Any sharp-eyed viewer could see that the coverage of the presidential visit to the Shalits was no longer about the kidnapped soldier. That was only the background story. The real focus of attention was Gila Katsav's displays of affection for her knight in shining armor, and his displays of affection for her. How firmly he grasped her arm. How tightly he held her hand as they stepped out of the helicopter, never letting go, like a little boy afraid that his mother might leave him, or take off somewhere, gone with the wind. Every once in a while, it's true, Gila leaned over with a loving smile and whispered some little nothings into his ear, but isn't that what a loyal wife is supposed to do in difficult times like these, when her husband is being accused of sexual harassment? Those are the rules of melodrama.
The whole thing did indeed look like a cheap melodrama acted out by a clumsy group of amateurs from the sticks. And that includes the panel of experts that Channel 2 trotted out this week to comment on the events and to predict how the Katsav affair might turn out. It also includes the performance of Attorney General Menachem Mazuz, with that perpetually weary face of his. The Israel Police, a melodramatic institution in its own right, now has no choice but to start investigating - and those investigators had better find something, if they know what's good for them. On the other hand, what could they possibly turn up? It's enough if Katsav pulled someone's hair or tweaked a nipple 15 years ago.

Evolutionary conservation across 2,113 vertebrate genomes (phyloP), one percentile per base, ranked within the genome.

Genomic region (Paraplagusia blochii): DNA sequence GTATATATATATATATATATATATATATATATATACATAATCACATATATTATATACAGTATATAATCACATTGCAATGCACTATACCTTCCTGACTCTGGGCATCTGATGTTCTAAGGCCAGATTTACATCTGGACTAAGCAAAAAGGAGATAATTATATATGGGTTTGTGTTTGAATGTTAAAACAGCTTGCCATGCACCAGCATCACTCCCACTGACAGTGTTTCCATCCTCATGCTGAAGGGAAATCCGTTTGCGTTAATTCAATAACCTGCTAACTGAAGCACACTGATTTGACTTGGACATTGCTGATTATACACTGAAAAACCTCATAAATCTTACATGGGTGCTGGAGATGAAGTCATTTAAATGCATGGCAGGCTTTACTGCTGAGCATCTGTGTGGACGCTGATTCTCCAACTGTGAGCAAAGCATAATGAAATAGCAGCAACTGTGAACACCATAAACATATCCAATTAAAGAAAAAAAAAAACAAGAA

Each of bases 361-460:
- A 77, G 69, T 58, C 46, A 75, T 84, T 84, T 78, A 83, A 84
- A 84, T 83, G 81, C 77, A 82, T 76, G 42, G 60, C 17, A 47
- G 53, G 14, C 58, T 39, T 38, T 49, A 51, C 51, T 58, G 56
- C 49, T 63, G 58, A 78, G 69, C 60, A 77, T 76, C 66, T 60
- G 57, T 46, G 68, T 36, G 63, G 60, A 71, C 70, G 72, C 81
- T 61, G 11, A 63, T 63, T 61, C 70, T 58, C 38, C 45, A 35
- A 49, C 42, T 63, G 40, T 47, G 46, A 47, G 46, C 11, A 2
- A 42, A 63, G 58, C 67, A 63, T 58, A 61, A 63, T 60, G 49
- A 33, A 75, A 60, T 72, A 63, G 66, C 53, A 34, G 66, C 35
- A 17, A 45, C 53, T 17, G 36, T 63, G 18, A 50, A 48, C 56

The woman who says that Katsav fondled her breast poured out her sorrows to Maariv on Tuesday, filling two whole pages of the newspaper. Maariv's assistant editor, Avi Bettelheim, appeared that same evening on the Channel 10 talk show "London and Kirschenbaum," bursting with pride over this scoop. I was glad to see Yaron London being somewhat dismissive of Bettelheim's sudden transformation into being a knight of morality and ethical government. London was obviously remembering all the dirt that Maariv undertook to whitewash in the past with the same pious zeal that is now being employed to reach into the dark recesses of Katsav's psyche.
But the truth is, even if Katsav were as "upright and blameless in his generation" as Noah, he would not be able to divert the current flood. Every move the president makes or doesn't make, every word he writes, every dot and dash, every handshake, every blink of the eye will now be interpreted as a manifestation of sinister desires that have come to the surface. From now on, all the Amnon Abramovichs and taxi drivers in town will be his psychiatrists, explaining to us how, without anyone even noticing, the president of Israel, Moshe Katsav, has become the perfect resource for the bored masses' eternal quest for material for jokes, and for Israeli TV, the mouthpiece of these stupidities.
Katsav should have known that he was a puppet on a string, crowned by the people so that one day, when they were sick and tired of all their other playthings, they could abuse him and poke his eyes out, and exclaim, with innocent surprise, about how, when they ripped his belly open, they never imagined there was only stuffing inside and not a drop of blood seeped out.